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Liquidity, bankruptcy crisis hits  oil industry Service providers battle E&P over unpaid debt Mass resignation of CEOs •No fund for new investment

President Muhammadu Buhari and Minister of state for Petroleum, Ibe Kachiku

By Samuel Ibiyemi

There are indications of liquidity crisis and bankruptcy in the Nigerian oil and gas industry due to huge figure of about N4.2 trillion  unpaid debt owed  service providers by multinationals and indigenous  exploration and production (E&P) firms operating in the upstream and downstream sectors. The development has forced some banks to receiver and appoint manager to liquidate  some oil firms including oil service providers, E&P firms and downstream operators. This includes,  Seawolf, Lister Oil, Eland Oil& Gas and GT Bank and  Italian oil firm  Petrolog is also in crisis. Hence, the Asset Management Company of Nigeria (AMCON) has offered properties of certain oil companies such as Lister Oil was seized by First bank of Nigeria over N7.2 billion, and Seawolf Oil Field among others.

President Muhammadu Buhari and Minister of state for Petroleum, Ibe Kachiku

President Muhammadu Buhari and Minister of state for Petroleum, Ibe Kachiku

To avoid embarrassment of creditors and inability of companies to pay salaries of staff, some of the Chief Executive Officers  have  resigned. One of them is the Chief Executive Officer of  Eland Oil and Gas, Les Blair

At the same time, industry analysts have expressed state of confusion over future of oil prices globally.

Industry sources revealed that multinationals have not been able to settle contractors for jobs executed despite the introduction of alternative funding scheme by the Minister of State for Petroleum and Group Managing Director of the Nigerian National Petroleum Corporation (NNPC). Equally, debt owed financial institutions by  indigenous E&P firms has made it practically impossible for them to make fresh investment that will enable them to take advantage of the reduction in prices of contract fees and  facilities for lease.

The misfortune of indigenous firms in particular was based on failure of oil price forecast  by analysts both in the public and private sectors. Besides  International Monetary Fund (IMF),  most of the oil price forecasting companies globally acting as sources for risk managers of oil firms did not see any reason

the price of crude oil should fall from above $120 to $28 per barrel within a period of 24 months despite the increase in production of shale oil with cheap production technology.

For instance, the CEO of an indigenous firm blamed the misfortune of his company on  loans acquired from Nigerian banks for participation in acquisition of assets  divested by multinationals when the price of crude oil was above $100 per barrel. ” We cannot make fresh investment to take advantage of the cut in rates by service companies since we have exhausted our credit limit with our banks,” he lamented.

For senior industry experts, there is no direction for  crude oil price currently. This was supported by the Managing Director of Petrocam Mr. Patrick Ilo who stated that during his postgraduate study, he was taught that ” the future of oil price tomorrow is unknown”,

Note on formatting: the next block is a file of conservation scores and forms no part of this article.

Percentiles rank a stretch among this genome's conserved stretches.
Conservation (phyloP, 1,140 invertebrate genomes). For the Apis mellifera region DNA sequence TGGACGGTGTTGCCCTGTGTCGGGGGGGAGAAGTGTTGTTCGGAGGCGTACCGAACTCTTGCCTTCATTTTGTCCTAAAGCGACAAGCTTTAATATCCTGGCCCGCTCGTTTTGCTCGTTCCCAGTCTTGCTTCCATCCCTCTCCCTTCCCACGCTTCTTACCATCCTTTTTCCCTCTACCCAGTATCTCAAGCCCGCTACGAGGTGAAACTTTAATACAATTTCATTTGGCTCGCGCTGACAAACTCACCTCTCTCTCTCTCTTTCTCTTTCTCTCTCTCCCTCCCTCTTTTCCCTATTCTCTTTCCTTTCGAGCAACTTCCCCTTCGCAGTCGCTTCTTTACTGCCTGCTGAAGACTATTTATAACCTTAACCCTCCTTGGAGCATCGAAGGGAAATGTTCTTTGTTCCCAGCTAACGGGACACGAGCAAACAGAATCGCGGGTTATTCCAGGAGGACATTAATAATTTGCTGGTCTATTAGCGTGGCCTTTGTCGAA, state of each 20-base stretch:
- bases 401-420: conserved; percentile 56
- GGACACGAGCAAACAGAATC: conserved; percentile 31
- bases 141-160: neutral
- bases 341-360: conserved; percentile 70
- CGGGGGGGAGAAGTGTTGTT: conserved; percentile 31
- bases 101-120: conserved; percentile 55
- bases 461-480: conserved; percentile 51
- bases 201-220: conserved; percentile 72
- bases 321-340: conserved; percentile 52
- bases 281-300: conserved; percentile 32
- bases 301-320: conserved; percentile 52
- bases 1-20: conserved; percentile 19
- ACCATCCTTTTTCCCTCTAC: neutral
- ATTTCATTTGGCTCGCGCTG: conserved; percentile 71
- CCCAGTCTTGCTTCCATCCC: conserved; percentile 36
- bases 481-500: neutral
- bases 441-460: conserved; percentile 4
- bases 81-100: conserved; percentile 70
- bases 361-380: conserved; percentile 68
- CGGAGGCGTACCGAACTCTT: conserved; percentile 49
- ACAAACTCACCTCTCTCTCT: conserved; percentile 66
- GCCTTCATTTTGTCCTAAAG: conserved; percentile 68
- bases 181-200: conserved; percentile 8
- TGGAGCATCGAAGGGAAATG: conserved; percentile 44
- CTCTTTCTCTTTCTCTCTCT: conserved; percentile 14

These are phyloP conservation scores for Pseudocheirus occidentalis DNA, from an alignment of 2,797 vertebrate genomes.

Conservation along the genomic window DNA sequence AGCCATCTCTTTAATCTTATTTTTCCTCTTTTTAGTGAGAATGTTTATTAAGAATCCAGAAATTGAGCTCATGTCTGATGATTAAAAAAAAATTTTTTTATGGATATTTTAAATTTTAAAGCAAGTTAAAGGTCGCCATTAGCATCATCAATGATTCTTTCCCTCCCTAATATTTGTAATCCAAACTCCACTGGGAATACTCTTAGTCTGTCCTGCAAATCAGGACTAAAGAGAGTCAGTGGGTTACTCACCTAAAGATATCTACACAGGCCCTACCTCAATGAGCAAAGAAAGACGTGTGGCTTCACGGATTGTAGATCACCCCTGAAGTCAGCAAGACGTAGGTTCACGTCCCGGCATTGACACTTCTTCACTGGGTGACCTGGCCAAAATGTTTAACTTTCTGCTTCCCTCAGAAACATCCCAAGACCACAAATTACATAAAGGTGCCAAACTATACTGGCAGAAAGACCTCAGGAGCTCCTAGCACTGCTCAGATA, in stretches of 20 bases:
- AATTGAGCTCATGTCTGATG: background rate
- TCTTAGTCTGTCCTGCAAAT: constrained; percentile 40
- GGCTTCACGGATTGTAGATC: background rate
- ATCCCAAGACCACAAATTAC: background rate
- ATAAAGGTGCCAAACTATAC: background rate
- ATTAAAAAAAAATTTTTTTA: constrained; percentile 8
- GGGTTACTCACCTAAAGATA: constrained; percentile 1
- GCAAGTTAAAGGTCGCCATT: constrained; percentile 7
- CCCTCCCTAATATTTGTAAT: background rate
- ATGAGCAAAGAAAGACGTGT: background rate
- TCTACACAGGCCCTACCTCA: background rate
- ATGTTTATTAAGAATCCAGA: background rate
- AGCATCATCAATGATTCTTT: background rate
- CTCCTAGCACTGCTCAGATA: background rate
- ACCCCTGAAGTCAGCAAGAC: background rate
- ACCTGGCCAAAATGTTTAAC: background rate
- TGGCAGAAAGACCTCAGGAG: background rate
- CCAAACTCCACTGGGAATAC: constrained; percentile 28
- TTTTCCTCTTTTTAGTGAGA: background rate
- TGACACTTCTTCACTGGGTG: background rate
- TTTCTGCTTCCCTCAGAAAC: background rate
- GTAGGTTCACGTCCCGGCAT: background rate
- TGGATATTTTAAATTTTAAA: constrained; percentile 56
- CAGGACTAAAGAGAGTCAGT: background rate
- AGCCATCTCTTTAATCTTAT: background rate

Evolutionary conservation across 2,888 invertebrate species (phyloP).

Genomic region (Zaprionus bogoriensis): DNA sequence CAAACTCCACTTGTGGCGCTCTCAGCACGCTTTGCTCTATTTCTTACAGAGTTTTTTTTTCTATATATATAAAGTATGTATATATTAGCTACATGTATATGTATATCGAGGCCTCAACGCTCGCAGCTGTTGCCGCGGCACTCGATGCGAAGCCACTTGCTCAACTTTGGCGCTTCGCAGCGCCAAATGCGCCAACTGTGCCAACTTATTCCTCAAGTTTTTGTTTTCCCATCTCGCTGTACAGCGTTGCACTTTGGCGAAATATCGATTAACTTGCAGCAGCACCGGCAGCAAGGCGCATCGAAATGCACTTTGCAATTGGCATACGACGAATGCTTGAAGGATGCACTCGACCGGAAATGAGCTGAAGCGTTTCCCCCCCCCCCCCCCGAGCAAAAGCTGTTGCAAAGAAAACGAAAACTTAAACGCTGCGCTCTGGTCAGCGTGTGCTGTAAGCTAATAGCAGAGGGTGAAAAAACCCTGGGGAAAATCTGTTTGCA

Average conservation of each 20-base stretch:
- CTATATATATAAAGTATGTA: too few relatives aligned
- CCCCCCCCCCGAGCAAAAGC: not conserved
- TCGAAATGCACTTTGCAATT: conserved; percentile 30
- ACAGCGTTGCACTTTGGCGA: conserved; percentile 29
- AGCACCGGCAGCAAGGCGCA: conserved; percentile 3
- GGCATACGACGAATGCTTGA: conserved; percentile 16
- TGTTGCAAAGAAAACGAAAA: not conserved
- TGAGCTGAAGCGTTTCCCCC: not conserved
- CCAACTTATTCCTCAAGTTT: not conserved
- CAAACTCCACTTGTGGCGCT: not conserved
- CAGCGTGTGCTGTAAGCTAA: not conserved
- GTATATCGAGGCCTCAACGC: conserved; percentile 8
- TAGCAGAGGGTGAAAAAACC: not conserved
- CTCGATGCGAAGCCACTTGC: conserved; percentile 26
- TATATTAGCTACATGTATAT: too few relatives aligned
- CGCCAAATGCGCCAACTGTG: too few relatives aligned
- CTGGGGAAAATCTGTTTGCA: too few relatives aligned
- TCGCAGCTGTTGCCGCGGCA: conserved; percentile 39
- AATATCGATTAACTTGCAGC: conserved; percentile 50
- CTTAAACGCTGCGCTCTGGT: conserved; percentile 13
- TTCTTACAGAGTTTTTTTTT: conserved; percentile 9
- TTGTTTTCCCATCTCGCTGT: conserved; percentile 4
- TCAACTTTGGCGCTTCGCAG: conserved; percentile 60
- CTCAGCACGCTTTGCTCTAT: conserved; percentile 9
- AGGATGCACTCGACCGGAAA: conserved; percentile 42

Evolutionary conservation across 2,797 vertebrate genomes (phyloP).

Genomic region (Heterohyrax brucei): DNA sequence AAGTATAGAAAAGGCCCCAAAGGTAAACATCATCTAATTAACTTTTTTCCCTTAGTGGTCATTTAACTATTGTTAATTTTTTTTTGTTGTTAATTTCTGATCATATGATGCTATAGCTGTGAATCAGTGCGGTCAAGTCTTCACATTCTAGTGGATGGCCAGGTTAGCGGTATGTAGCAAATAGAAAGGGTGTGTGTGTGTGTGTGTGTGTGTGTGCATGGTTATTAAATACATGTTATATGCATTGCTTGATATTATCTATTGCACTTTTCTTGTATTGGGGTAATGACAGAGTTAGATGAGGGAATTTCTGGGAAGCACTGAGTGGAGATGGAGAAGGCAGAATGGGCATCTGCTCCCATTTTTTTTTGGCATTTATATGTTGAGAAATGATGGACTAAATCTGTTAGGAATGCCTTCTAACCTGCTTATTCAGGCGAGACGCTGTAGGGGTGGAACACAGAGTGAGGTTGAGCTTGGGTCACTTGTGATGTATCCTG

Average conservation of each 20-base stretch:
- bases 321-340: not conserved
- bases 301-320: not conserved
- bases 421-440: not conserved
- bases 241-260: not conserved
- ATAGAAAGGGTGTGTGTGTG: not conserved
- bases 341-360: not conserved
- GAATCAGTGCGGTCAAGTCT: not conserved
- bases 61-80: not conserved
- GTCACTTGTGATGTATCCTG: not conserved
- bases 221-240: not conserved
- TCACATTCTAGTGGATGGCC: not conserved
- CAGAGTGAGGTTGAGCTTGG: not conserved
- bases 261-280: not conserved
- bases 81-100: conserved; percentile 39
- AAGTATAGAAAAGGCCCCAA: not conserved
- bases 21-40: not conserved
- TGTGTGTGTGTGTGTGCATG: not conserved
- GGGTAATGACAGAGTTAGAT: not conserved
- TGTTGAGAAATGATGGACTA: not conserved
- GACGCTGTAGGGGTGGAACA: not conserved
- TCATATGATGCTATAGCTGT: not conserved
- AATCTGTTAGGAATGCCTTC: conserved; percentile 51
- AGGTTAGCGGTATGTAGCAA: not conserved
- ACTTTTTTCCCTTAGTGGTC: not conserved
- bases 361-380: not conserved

Expressing the state of confusion over future oil prices, the former Minister of State for Petroleum Mr. Odein Ajumogobia in a text message stated that ” I am confounded as most analysts are-especially by the oil price. I didn’t believe that we would see oil dip below $30 a barrel as it did. I’m still trying to make sense of the oil market and related politics, viz OPEC and the conflicts within the organization particularly the old rivalry of Saudi Arabia vs Iran, with the prospect of increased Iranian production following the lifting of sanctions; Non OPEC oil producers led by Russia and their own determination not to cede market share notwithstanding the falling price; the continued glut not withstanding full storage tanks everywhere and declining shale production.

Ajumogobia added,” Then to compound our problems at home, the Naira value has tanked to N300 to $1 but the government seems to be burying its head in the sand and exchanging precious oil receipts at N198 per dollar when there must be at least N2.5 to N3 trillion deficit in a $6 trillion proposed budget”.

Another senior official of an indigenous E&P firm also blamed the misfortune of his company on the failure of the NNPC to make his company the operator of an asset acquired after divestment by one of the multinationals.

To avoid embarrassment of creditors and inability of companies to pay salaries of staff, some of the Chief Executive Officers  have tendered their resignations. One of the CEOs who resigned  was the Chief Executive Officer of  Eland Oil and Gas, Mr. Les Blair.

When Nigerian NewsDirect contacted  the Managing Director of  Well Fluid Limited Mr. Okoro Martins  for advertorial of the 20th anniversary of OWA, he stated in his reaction that there is no payment in Nigeria for now”.

However, Principal Consultant of Lonadek Consultants said that investors are waiting for the policy of the government to make fresh investment. She added that t he firm is talking to clients in terms of how to reduce cost so as to remain profitable.  ” The exciting news from the supposed bad days is that Nigeria is going to focus mainly on midstream and downstream of the oil and gas industry,” she suggested.

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